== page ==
The price of a barrel of crude oil is hovering around the 130 dollar mark and people in the industry are already warning of 200-dollar barrels. Even three-years ago such figures would have seemed impossible – just as impossible in fact as the average American driver paying almost four dollars for a gallon of gasoline! These nightmare scenarios have been played out before and many authors have made millions from predicting doomsday scenarios. But is the high price of crude really that bad?
The fact is that through the last century and a half of oil exploration, refining and useage, costs of the sweet stuff have not varied by much, if you factored in inflation. There were the occasional hiccoughs predicated by political manoeuvring, but mostly adequate reserves and known processing costs ensured stability. What has changed the equation now? It isn’t as if the reserves have dropped substantially – instead look at what’s driving demand. The world’s prosperity for one – or more particularly that of the often misjudged third world. As the economies of India, Brazil and China heat up, they are looking for energy and that is stoking demand. Besides, with their new found wealth, the countries are ready to pay for it.
Then there is the realisation that the cost of energy has to reach real-life levels. There is no panacea as far as crude goes. We will have to wait for a few million years for the next fill and we will literally be part of that. Hopefully, much of the carbon we have pumped into the atmosphere will also sink down. And like everything else, once we get used to the higher price, no one is going allow it to go back to the old days.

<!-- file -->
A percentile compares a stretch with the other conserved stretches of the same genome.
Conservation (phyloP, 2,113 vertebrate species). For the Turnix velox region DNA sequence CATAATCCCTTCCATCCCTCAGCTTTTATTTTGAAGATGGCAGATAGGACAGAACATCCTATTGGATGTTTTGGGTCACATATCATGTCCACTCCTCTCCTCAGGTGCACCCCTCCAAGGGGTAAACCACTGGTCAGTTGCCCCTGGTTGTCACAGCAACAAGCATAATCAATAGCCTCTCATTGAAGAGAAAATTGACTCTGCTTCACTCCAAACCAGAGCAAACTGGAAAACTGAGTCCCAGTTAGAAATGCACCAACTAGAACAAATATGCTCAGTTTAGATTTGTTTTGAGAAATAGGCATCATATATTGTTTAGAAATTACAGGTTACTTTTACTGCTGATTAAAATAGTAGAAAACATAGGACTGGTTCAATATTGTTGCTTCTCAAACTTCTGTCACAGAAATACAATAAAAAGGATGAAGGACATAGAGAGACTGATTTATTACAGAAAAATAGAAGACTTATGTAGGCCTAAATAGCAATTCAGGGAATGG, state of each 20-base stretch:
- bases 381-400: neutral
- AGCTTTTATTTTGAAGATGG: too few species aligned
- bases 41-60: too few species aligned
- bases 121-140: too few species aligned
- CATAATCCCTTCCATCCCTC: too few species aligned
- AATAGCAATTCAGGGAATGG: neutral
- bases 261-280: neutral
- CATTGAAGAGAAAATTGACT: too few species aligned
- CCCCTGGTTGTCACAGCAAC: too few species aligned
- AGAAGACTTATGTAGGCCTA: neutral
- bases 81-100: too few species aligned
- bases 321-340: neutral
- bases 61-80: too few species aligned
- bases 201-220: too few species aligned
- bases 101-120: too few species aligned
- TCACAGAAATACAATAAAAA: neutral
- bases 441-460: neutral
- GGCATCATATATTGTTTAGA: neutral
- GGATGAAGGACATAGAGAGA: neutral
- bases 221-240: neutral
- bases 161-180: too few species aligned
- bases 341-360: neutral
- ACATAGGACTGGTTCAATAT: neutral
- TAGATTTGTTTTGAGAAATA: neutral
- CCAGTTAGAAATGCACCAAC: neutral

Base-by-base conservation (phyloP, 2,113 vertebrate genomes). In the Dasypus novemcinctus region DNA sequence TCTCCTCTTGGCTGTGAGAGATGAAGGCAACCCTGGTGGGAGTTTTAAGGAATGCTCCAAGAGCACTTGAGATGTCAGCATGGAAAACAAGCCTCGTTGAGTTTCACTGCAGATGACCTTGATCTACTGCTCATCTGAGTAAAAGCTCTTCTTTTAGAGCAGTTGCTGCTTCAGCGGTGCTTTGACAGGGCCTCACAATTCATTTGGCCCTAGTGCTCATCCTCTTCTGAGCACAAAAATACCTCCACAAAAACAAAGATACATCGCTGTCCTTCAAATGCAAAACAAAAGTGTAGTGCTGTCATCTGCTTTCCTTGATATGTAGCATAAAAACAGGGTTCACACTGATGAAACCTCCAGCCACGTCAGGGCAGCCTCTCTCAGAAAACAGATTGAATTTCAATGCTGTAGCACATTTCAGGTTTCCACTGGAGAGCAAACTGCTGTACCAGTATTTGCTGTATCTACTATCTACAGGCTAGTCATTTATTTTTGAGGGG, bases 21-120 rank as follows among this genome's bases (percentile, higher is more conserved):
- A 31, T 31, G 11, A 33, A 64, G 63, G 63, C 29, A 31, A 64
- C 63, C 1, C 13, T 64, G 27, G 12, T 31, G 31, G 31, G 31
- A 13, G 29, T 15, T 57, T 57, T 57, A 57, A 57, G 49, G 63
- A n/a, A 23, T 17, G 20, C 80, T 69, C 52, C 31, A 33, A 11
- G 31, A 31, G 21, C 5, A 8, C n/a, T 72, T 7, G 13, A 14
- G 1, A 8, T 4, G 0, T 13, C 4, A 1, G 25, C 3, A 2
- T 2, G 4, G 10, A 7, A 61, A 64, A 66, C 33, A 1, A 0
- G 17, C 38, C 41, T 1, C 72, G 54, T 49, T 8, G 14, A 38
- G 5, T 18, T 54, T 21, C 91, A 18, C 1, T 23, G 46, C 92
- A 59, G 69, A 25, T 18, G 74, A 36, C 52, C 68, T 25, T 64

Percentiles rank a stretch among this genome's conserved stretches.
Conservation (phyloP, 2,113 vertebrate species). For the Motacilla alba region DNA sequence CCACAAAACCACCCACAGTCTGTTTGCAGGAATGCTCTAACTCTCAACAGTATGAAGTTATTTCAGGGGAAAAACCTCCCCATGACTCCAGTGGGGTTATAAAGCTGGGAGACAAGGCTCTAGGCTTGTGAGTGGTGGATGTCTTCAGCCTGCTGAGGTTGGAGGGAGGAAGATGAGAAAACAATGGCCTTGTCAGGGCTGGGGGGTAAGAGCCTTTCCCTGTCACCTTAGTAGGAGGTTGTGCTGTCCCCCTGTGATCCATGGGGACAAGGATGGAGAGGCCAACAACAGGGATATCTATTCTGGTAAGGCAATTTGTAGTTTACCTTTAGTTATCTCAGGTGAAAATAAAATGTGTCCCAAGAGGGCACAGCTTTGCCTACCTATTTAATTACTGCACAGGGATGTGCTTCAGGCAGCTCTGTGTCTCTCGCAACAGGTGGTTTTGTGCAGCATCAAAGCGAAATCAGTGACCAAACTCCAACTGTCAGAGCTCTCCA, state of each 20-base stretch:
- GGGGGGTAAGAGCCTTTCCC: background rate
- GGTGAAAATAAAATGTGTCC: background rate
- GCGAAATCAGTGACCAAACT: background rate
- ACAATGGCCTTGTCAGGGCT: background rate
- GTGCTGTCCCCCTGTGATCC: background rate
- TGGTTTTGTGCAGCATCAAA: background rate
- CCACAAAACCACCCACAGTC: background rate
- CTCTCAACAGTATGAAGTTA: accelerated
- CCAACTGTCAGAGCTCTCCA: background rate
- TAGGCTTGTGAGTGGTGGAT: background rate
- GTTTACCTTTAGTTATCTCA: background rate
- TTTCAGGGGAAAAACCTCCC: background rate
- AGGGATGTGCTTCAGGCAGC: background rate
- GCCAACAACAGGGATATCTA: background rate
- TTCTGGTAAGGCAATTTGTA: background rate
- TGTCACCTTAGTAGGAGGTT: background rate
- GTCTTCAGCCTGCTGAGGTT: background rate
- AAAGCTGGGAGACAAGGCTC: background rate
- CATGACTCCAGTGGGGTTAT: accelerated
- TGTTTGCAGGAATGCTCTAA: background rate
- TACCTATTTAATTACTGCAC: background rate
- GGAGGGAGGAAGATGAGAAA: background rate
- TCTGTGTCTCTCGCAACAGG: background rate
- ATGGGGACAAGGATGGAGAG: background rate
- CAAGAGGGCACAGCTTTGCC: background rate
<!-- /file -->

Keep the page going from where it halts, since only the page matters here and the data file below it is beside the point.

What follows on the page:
Is there positive side to this mess? Yes there is. Especially for the industries that have been espousing greener solutions over the years, like wind, wave, tidal and solar power and all the other products and services that were too costly to use in the era of cheap fuel. We would expect more solar panels to be installed despite the low efficiency they have – just because it is now more affordable. Hybrid cars, with their dual propulsion and hence costlier systems will now be in fashion. And more money will be available for research into alternative energy sources and applications.
Additionally, high prices will ensure that companies will invest in developing new fields and optimise existing resources.
The high cost of crude will not stop people using it overnight, but will certainly add a nail to the coffin and will allow us to look out and see that there is life beyond fossil fuels. It is not going to happen soon, maybe not in our lifetimes, but one day mankind should be free of worrying about the consequences of what is coming out of the tailpipe as well.
The next time you fill up at the pump, just be happy that you aren’t facing the full brunt of the real cost of fuel.
This blog first appeared as the Letter from the Editor in our June 2008 issue